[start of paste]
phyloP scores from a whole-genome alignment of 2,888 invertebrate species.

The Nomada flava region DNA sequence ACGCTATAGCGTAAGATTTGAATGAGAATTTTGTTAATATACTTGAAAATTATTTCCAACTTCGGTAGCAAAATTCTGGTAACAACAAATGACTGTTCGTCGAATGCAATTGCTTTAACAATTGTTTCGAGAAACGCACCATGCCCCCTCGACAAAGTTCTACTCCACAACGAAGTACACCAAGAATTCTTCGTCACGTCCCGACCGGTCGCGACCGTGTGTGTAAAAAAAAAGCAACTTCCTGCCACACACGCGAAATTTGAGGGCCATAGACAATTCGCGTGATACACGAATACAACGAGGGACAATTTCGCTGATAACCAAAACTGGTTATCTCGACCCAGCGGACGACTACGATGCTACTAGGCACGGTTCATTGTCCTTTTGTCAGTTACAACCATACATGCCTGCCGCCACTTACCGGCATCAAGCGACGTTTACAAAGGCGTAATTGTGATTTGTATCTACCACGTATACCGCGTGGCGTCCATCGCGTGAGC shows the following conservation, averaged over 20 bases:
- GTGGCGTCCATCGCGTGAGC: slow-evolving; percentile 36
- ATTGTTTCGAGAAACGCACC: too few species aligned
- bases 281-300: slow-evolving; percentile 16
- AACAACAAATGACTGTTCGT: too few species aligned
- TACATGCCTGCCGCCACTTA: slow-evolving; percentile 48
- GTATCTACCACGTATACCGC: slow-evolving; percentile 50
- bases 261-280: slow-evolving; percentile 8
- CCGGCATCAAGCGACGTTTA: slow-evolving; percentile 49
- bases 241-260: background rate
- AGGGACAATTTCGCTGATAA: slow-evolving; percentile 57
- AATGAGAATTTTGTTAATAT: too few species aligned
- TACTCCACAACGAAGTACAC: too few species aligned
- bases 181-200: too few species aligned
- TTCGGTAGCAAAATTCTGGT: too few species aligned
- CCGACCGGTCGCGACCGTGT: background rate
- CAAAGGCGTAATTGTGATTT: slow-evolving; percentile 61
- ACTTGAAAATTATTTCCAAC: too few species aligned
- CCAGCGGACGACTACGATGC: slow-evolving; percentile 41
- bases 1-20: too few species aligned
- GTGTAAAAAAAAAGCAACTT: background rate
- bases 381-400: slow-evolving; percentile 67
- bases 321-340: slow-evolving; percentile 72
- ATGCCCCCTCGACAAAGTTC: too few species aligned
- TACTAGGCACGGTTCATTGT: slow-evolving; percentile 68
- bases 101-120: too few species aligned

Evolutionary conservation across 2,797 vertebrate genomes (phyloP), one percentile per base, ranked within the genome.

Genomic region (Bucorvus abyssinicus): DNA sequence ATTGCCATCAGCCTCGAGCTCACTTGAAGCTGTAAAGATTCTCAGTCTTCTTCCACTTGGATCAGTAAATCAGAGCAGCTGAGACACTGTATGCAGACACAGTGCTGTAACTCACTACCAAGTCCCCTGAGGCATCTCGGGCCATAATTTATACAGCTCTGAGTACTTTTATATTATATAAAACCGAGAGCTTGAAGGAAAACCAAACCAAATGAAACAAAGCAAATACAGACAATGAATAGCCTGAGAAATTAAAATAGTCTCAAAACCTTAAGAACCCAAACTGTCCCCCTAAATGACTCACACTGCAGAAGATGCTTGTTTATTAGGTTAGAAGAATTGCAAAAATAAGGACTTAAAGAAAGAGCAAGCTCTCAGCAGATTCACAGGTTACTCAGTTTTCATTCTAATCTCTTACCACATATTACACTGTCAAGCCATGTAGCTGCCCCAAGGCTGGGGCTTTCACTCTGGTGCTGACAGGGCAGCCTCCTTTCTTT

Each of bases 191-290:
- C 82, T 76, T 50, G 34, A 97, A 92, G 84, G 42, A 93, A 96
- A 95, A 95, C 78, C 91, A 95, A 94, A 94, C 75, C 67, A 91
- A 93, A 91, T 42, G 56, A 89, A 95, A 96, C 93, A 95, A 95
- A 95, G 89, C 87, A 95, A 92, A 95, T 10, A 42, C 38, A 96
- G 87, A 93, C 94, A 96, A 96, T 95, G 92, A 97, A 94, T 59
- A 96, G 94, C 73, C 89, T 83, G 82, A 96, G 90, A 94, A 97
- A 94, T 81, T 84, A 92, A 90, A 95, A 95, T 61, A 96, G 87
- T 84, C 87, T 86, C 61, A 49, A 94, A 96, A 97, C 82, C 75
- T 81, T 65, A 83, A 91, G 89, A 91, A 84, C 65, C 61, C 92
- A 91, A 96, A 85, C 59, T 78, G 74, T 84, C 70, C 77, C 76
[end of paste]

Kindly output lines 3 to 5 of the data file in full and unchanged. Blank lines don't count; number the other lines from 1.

- GTGGCGTCCATCGCGTGAGC: slow-evolving; percentile 36
- ATTGTTTCGAGAAACGCACC: too few species aligned
- bases 281-300: slow-evolving; percentile 16